Sheena Iyengar

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Sheena S. Iyengar
Born (1969-11-29) November 29, 1969 (age 45)
Nationality American
Alma mater Stanford University
University of Pennsylvania
Occupation S.T. Lee Professor of Business and Director of Global Leadership Matrix
Employer Columbia Business School
Known for Academic research on Choice

Sheena S. Iyengar is the inaugural S.T. Lee Professor of Business in the Management Division at Columbia Business School and the Faculty Director of the Eugene Lang Entrepreneurship Center.[1] She is known for her research on choice, culture, and innovation.[2]

Early Life and Education[edit]

Sheena Iyengar was born to Sikh parents in Toronto, Canada in 1969.[3] As a child, she was diagnosed with a rare form of retinitis pigmentosa, an inherited disease of retinal degeneration.[3]

Despite the difficulties posed by her blindness, Iyengar pursued higher education. In 1992, she graduated from the University of Pennsylvania with a B.S. in economics from the Wharton School and a B.A. in psychology with a minor in English from the College of Arts and Sciences. She then earned her Ph.D. in social psychology from Stanford University in 1997.[1] The following year, her dissertation “Choice and its Discontents” received the prestigious Best Dissertation Award for 1998 from the Society of Experimental Social Psychology.[2][4]

Academic Career[edit]

In 1998, Iyengar joined the faculty at the Columbia Business School.[2] Her principal line of research concerns the psychology of choice, and she has been studying how people perceive and respond to choice for over two decades.[5][6][7][8] This work has earned her much recognition (in 2002, she was the recipient of the Presidential Early Career Award for Social Scientists for her studies on cultural differences in decision making) and has also attracted attention in popular media. Her research has been cited in such periodicals as Fortune and Time magazines, The New York Times, and The Wall Street Journal, as well as on television programs such as The Today Show and The Daily Show. Her award-winning book, The Art of Choosing, which explores the mysteries of choice in everyday life, was listed in Amazon.com’s top ten books in Business & Investing of 2010 and shortlisted for the 2010 Financial Times and Goldman Sachs Business Book of the Year Award.[2]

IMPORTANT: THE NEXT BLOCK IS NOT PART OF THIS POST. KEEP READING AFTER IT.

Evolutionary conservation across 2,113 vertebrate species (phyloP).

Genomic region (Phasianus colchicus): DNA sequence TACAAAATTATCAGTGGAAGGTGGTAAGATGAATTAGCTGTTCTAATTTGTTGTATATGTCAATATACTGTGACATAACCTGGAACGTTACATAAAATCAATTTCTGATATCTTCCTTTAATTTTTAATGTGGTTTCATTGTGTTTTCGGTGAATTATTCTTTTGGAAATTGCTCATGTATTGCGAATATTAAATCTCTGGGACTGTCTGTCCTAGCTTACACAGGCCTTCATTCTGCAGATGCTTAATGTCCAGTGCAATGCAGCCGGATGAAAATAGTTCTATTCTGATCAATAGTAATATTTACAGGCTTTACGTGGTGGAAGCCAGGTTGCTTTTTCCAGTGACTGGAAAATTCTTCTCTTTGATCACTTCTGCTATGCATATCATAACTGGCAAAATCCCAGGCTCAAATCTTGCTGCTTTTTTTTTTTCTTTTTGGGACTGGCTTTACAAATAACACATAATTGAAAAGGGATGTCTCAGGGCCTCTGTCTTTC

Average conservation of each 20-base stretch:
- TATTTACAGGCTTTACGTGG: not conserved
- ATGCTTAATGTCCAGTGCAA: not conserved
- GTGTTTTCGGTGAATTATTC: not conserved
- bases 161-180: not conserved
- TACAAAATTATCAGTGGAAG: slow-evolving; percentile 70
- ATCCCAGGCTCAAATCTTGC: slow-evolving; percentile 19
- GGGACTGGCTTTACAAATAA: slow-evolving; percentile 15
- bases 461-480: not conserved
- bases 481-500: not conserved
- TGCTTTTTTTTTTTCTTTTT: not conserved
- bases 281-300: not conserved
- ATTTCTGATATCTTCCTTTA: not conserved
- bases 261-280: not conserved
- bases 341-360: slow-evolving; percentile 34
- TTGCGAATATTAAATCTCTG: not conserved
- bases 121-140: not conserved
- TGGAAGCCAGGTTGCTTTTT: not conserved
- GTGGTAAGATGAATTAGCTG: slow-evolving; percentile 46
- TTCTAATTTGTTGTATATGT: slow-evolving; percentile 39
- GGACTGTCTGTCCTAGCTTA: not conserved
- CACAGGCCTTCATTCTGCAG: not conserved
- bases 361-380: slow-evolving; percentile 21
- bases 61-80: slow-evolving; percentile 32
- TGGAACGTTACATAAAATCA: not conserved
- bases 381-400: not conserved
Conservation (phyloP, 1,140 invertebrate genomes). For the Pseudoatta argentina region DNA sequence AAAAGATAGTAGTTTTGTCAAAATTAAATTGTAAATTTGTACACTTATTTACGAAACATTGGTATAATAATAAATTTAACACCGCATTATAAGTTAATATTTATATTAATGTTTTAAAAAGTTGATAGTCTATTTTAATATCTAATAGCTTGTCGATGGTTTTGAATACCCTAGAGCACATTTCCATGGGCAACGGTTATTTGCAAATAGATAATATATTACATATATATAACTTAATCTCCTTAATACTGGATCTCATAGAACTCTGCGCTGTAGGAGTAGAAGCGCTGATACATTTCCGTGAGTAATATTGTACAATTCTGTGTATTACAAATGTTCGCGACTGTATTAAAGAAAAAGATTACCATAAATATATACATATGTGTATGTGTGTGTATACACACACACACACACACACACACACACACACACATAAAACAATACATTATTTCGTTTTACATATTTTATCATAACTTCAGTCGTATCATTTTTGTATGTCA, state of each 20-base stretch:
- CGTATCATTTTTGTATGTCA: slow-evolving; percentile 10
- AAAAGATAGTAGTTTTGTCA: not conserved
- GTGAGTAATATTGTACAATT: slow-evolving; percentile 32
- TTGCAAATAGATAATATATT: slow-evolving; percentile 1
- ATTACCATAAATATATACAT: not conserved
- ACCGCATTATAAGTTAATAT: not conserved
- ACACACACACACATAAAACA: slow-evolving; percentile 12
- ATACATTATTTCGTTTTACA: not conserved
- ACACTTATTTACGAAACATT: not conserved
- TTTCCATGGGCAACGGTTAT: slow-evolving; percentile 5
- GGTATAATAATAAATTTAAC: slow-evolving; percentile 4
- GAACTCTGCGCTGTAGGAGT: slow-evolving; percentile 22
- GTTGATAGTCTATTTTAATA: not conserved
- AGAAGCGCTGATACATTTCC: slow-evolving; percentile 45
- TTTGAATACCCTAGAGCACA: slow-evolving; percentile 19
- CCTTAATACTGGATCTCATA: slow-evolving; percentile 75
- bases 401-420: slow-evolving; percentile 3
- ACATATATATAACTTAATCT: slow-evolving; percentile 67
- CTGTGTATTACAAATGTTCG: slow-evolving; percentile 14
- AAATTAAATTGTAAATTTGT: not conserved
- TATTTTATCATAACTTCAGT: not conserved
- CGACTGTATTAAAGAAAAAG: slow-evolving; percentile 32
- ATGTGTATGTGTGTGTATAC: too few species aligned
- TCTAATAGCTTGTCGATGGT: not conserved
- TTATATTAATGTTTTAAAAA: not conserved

In 2011, Iyengar was named a member of the Thinkers50, a global ranking of the top 50 management thinkers.[2] She was recently awarded the Dean’s Award for Outstanding Core Teaching from Columbia Business School and chosen as one of the World’s Best B-School Professors by Poets and Quants.[4]


Published works[edit]

See also[edit]

References[edit]

  1. ^ a b http://www8.gsb.columbia.edu/cbs-directory/detail/ss957
  2. ^ a b c d e http://www.columbia.edu/~ss957/index.shtml
  3. ^ a b Iyengar, Sheena (2010). The Art of Choosing. Twelve. ISBN 0-446-50410-6
  4. ^ a b http://iyengar.socialpsychology.org/
  5. ^ Iyengar, S. S., & DeVoe, S.E. (2003). Rethinking the Value of Choice: A Cultural Perspective on Intrinsic Motivation. In Murphy-Berman, V. & Berman, J. (Eds.). Cross-Cultural Differences in Perspectives on the Self, 49, 129-174. London: University of Nebraska Press.
  6. ^ Iyengar, S. S., & Lepper, M. (2000). When Choice is Demotivating: Can One Desire Too Much of a Good Thing? Journal of Personality and Social Psychology, 79, 995-1006.
  7. ^ Botti, S., Orfali, K., & Iyengar, S.S. (2009). Tragic Choices: Autonomy and Emotional Response to Medical Decisions. Journal of Consumer Research, 36 (3), 337-352.
  8. ^ Iyengar, S.S., Wells, R.E., & Schwartz, B. (2006). Doing Better but Feeling Worse: Looking for the "Best" Job Undermines Satisfaction. Psychological Science, 17 (2), 143-150.

External links[edit]